Africa leads in problem-solving because it faces unbelievable challenges. African innovations created out of necessity are now employed around the world.
Recently, Vilis and I attended a Rhodes University lecture presented by Toby Shapshak, editor and publisher of Stuff magazine. A former Rhodian, Shapshak discussed Africa’s role in the world economy, particularly with reference to “How Mobile is Changing Everything,” the title of his lecture. He pointed out that, despite The Economist magazine’s front-cover depiction of Africa as “The Hopeless Continent” fifteen years ago, present-day Africa has six of the world’s ten fastest growing economies (data also from The Economist). By the year 2040, Africa will have one billion people of working age and twenty percent of the world’s young people. As well, he stated that, within the world economy, Africa leads in problem-solving.
Shapshak stressed that African innovation is innovation out of necessity. In fact, in his TED talk, which I watched on YouTube after the lecture, he defines innovation as problem-solving. He showed a photo of the world taken from space at night. In the photo, lower North America, Europe, the Middle East, lower Asia and parts of South America glowed with light, but Africa was noticeably dark. He commented, “It’s really easy to see where innovation’s going on. All the places with lots of electricity, it isn’t.” His reasoning was that where there’s lots of electricity, people are busy watching TV or playing electronic games instead of solving problems.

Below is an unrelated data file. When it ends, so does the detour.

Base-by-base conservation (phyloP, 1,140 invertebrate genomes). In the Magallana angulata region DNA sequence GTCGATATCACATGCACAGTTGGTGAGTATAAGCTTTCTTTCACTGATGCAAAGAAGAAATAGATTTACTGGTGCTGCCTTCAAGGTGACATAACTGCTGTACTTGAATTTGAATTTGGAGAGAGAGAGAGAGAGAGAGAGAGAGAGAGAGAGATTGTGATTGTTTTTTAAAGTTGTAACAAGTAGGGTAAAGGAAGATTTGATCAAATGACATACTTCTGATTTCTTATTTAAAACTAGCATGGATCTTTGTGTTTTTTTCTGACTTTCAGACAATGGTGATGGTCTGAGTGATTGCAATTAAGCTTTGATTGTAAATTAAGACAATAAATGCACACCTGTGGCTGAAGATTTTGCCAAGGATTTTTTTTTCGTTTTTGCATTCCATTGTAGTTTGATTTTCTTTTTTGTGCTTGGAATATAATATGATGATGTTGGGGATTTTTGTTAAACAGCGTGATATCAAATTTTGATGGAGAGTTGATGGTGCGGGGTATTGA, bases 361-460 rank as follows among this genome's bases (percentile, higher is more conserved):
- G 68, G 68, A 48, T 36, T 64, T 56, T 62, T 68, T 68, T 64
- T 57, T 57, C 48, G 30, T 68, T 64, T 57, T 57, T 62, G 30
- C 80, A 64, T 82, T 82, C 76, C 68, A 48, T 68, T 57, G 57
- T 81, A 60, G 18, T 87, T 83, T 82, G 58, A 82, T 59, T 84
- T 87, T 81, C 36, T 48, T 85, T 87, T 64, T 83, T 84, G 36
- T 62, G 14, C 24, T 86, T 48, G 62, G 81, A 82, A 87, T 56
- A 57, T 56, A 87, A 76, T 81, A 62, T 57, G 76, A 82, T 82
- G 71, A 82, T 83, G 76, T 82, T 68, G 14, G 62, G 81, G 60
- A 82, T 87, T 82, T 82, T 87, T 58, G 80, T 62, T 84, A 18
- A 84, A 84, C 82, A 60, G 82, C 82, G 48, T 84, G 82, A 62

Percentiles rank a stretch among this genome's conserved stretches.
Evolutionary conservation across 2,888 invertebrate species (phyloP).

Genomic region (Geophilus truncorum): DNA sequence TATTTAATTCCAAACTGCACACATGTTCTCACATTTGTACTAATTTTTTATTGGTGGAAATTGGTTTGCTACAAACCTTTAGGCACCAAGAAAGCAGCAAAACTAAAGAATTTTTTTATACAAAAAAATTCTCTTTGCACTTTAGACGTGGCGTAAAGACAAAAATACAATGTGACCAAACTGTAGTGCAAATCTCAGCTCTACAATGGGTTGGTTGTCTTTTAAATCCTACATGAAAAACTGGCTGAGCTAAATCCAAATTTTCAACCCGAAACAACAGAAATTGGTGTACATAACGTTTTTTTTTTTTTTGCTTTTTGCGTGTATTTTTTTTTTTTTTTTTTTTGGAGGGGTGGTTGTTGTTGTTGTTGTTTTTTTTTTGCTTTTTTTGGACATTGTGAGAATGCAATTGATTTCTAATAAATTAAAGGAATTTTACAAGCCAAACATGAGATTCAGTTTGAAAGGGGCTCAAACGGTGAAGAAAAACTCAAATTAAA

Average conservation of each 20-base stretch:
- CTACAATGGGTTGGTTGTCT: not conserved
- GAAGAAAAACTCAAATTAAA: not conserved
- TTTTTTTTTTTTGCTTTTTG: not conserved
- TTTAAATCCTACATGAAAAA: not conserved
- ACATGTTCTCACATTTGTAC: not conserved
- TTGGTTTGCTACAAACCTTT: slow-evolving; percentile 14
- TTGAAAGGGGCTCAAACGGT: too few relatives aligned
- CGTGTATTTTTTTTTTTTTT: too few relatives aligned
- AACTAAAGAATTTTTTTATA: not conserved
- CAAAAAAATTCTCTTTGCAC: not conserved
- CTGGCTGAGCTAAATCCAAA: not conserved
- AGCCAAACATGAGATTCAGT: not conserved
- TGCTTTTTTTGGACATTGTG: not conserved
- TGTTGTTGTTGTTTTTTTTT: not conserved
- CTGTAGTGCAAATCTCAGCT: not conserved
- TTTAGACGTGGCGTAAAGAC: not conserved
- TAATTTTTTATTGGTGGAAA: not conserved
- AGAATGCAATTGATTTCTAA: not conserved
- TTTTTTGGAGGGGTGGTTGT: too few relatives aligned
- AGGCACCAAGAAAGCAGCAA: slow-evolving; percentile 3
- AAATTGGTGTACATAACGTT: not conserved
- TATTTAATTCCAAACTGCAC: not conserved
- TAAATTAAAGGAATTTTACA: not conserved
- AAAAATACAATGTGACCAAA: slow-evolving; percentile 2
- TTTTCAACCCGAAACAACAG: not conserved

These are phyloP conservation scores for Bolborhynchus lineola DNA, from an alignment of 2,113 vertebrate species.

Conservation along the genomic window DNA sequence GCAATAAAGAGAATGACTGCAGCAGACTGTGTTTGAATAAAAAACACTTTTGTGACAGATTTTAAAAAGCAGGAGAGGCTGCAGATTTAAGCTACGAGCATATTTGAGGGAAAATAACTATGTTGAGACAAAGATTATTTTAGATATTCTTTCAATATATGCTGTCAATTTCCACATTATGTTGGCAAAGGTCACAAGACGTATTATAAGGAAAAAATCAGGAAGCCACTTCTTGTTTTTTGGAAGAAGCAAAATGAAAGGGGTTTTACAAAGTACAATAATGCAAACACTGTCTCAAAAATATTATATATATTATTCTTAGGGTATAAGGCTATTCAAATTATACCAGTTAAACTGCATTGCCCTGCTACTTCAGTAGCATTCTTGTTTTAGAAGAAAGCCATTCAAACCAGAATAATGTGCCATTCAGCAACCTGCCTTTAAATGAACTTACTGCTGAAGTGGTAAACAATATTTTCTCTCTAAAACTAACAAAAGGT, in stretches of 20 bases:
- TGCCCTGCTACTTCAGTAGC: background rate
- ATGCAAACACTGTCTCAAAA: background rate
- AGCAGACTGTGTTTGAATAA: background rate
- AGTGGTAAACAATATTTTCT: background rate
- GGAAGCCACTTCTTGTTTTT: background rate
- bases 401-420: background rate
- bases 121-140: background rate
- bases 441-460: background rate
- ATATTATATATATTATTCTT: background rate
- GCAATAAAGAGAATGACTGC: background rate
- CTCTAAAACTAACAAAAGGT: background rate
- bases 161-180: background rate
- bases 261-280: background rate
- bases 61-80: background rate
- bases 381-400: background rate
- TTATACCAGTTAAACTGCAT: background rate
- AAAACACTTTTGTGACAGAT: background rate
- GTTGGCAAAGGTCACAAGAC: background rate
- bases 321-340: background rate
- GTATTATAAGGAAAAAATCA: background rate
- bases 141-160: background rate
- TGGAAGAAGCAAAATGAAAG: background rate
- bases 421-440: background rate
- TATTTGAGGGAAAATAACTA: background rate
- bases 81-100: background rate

Shapshak went on to say that more people in Africa have access to a cell phone than to electricity; thus, mobile communication has become a cornerstone of the African economy. Mobile technology has led to innovations such as pay-as-you-go SIM cards first introduced by Vodacom, and M-Pesa, a mobile money transfer. In rapid-fire sequence, he mentioned a number of other African innovations created out of necessity because this continent faces unbelievable challenges. Those innovations are now employed around the world.
One of these innovations stood out for me because it’s something Vilis and I saw on the day we arrived in Africa. In fact, we see it every time we drive to Port Elizabeth. The innovation is a geometrically shaped cement block called a dolos (plural dolosse). The dolos was invented by an East London harbour engineer after a huge storm wrecked that South African port town’s harbour. Its design was allegedly inspired by watching a child play with toys called dolosse (similar to jacks) made from oxen bones. The cement blocks’ complex shape dissipates the energy of ocean waves better than a flat surface. In Port Elizabeth, a long line of dolosse piled on each other forms a breakwater at the harbour’s edge.
During his lecture, Shapshak stressed that he believes that Africa’s economic potential no longer lies in underground gold but rather, in aboveground, human gold. He concluded by stating, “I have faith in our people.” In a continent beset with major difficulties in providing basic services (witness the electrical load shedding for hours at a time that we’ve experienced in Grahamstown), his optimism struck a wonderfully positive note.